(A quick note: Thank you to the team at Responsible Travel, a company that helps travelers find and book responsible trips, which helped me curate many of the experiences noted on this list.)

  • In Lisbon, Portugal, Oyster Worldwide helps travelers volunteer to collect unwanted food from restaurants, bars, and cafes throughout the city and redistribute it to those people who need it most.
  • On Sweden’s Do the North trips, guests assist the “wilderness chef” in foraging for ingredients like sorrel, chives, berries, juniper, and mushrooms. All waste is recycled and composted.
  • There is a garden and farm using permaculture principles on Nikoi Island in Indonesia. These natural systems allow the staff at Nikoi to grow much of its own food following organic and free-range principles. The property uses a fixed menu that focuses on seasonality to reduce food waste.
  • According to Responsible Travel, vegan-focused holidays have increased nearly 130% over the past three years! WearActive’s guests enjoy strictly plant-based meals that are as locally sourced as possible. At Vale de Moses, a yoga retreat in Portugal, guests also eat vegetarian- and vegan-only meals. Some of the food is grown on site (including an herb garden) and other products are purchased directly from local farmers. Kitchen waste feeds worms in its worm cafe. 
  • Located in North Devon’s UNESCO Biosphere Reserve, Wheatland Farm’s eco-lodges are self-catering. However, guests can have local produce delivered right to their front doors.
  • In addition to growing its own organic vegetable garden, guests at Lapa Rios in Costa Rica can take the Twigs, Pigs, and Garbage Tour, where they learn about the life cycle of food waste. The waste is fed to pigs which create methane that is then used to fuel the kitchen stove. A similar process is used at Jicaro Island Lodge in Nicaragua.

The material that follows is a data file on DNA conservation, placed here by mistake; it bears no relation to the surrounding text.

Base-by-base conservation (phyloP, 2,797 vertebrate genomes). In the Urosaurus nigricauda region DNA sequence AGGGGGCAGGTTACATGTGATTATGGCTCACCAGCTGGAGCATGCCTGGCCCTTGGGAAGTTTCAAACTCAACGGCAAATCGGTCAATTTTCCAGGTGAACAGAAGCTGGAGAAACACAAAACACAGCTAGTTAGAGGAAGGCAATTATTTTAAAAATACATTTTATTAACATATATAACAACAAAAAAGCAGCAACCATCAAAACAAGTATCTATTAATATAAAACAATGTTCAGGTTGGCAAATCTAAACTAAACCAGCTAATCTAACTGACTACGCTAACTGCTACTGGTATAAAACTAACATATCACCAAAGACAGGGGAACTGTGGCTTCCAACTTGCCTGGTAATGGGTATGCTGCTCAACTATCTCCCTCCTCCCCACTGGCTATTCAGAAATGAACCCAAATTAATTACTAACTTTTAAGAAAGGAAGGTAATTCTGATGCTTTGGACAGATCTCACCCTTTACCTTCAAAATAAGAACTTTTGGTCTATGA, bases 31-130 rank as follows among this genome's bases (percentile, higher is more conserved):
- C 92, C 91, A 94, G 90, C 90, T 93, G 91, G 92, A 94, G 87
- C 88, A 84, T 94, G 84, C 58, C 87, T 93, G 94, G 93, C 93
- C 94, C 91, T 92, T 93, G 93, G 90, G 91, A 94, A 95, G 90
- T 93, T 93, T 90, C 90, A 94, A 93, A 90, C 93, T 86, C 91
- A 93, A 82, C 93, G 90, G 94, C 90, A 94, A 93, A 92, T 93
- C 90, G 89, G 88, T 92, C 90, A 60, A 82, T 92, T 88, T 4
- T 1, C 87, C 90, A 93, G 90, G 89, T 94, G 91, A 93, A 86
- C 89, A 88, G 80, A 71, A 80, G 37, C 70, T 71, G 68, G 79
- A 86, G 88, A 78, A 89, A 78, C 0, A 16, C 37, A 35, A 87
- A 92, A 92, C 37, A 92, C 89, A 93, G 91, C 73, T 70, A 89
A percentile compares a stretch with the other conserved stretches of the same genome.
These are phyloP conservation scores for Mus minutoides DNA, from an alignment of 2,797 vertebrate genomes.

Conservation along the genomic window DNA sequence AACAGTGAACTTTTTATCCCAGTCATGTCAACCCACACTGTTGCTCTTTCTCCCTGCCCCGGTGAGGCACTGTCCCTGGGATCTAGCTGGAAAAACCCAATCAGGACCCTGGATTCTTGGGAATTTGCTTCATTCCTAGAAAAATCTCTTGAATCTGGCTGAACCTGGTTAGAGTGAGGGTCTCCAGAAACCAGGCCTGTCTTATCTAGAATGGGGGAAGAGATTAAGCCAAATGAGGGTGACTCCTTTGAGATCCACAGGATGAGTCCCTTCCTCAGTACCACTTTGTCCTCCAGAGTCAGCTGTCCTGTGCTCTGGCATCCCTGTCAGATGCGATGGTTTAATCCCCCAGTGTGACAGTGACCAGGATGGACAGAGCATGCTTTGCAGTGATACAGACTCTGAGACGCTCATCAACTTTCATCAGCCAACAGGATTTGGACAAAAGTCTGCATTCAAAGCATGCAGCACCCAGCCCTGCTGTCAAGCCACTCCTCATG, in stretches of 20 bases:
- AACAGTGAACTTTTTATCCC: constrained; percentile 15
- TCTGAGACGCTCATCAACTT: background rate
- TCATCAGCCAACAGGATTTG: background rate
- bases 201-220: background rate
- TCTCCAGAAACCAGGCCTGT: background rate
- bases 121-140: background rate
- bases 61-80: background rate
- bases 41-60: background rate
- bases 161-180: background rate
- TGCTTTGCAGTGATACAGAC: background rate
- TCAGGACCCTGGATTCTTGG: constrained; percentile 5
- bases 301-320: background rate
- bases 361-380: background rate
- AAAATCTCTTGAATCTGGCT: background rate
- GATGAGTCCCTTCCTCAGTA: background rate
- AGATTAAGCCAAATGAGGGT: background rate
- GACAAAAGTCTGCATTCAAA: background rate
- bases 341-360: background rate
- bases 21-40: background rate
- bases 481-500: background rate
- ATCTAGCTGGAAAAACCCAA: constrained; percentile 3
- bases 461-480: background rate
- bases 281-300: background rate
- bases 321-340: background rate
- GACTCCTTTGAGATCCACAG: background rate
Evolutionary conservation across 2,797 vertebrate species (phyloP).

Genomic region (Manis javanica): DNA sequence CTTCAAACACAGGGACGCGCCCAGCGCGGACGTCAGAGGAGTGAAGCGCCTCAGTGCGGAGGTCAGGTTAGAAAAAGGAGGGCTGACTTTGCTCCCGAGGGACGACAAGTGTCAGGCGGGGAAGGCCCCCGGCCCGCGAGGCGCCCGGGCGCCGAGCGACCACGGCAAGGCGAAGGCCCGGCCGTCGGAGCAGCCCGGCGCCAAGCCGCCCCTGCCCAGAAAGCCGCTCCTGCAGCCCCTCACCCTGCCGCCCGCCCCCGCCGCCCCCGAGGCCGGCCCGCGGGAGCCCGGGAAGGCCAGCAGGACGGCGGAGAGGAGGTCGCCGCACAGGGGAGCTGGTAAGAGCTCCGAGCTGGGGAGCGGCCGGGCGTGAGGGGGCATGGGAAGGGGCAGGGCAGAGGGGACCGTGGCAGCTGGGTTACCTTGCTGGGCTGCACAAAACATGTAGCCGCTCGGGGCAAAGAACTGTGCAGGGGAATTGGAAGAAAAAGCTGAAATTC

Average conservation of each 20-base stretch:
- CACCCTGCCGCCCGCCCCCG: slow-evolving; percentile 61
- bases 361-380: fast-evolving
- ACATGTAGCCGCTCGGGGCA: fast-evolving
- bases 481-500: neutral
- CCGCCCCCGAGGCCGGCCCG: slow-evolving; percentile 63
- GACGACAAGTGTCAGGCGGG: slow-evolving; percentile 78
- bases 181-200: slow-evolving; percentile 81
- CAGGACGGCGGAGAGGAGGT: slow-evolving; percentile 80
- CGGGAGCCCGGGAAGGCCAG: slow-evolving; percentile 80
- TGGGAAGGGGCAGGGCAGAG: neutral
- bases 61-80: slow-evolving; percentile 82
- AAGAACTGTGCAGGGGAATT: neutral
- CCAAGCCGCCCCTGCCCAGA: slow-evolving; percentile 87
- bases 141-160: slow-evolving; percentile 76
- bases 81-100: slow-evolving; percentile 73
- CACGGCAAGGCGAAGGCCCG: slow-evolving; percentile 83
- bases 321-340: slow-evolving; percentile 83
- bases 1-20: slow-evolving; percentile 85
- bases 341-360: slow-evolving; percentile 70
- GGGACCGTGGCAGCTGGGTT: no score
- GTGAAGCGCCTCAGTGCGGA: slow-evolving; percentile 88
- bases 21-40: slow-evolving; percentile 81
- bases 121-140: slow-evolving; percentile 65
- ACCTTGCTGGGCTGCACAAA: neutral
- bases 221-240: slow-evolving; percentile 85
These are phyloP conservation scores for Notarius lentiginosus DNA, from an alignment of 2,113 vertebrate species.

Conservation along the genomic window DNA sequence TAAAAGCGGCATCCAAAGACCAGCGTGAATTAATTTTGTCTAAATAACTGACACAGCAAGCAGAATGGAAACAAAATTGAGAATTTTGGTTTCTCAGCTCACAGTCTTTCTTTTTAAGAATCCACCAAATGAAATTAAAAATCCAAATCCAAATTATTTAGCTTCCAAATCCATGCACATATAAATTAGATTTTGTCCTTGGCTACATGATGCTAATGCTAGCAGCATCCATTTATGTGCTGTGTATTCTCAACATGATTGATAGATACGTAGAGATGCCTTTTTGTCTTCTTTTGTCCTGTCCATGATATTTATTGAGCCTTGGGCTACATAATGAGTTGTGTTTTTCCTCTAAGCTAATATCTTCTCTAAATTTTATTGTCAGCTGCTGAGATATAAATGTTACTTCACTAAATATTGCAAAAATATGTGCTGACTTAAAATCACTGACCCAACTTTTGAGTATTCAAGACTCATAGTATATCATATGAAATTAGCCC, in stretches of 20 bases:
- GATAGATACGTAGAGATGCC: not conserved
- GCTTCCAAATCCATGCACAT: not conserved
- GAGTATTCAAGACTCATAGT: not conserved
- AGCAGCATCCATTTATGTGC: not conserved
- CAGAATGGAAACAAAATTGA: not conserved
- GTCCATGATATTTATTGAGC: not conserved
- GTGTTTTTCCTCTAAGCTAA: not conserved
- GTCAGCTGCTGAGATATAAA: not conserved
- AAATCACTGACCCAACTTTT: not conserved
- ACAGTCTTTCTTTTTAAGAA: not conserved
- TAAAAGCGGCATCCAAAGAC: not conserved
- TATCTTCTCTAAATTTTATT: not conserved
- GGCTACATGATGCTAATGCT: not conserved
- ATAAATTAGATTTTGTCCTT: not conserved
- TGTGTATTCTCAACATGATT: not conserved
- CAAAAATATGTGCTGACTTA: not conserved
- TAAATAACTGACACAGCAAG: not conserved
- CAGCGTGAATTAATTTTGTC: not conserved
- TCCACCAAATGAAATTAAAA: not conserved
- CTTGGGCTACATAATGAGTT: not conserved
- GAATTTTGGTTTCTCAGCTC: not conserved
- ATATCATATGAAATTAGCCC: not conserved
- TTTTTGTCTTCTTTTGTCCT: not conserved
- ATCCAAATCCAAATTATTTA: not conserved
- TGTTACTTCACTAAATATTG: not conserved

• Several food-specific tours focus on ethically sourcing food and supporting local growers, which help travelers identify the connection between food and sustainable community development. Examples include offerings from Ecotourism Karpathos (Greece) and Adventure Tourism Services (Scotland).
  • The Farm to Fork Tour offered by Escapades Greece provides additional income for small local farms.
  • Staff at Chumbe Island Coral Park collects and composts uncooked fruit and vegetable waste, which is then used for the composting toilets on the island.

Take Action: Implementing Food Solutions

In addition to using the above innovative solutions as jumping-off points for your own food waste reduction actions, tap into the following resources for implementation ideas:

Right now, food awareness and waste is a passing thought for many people. It can’t be a passing thought any longer in the tourism industry. It is essential that tour operators, destinations, accommodations, and other frontline service providers continue to surface and develop creative food-related solutions to this urgent global challenge.

Have you encountered an innovative food-related solution in the tourism industry? Share it in the comments so we can all continue to learn and address this massive environmental challenge together!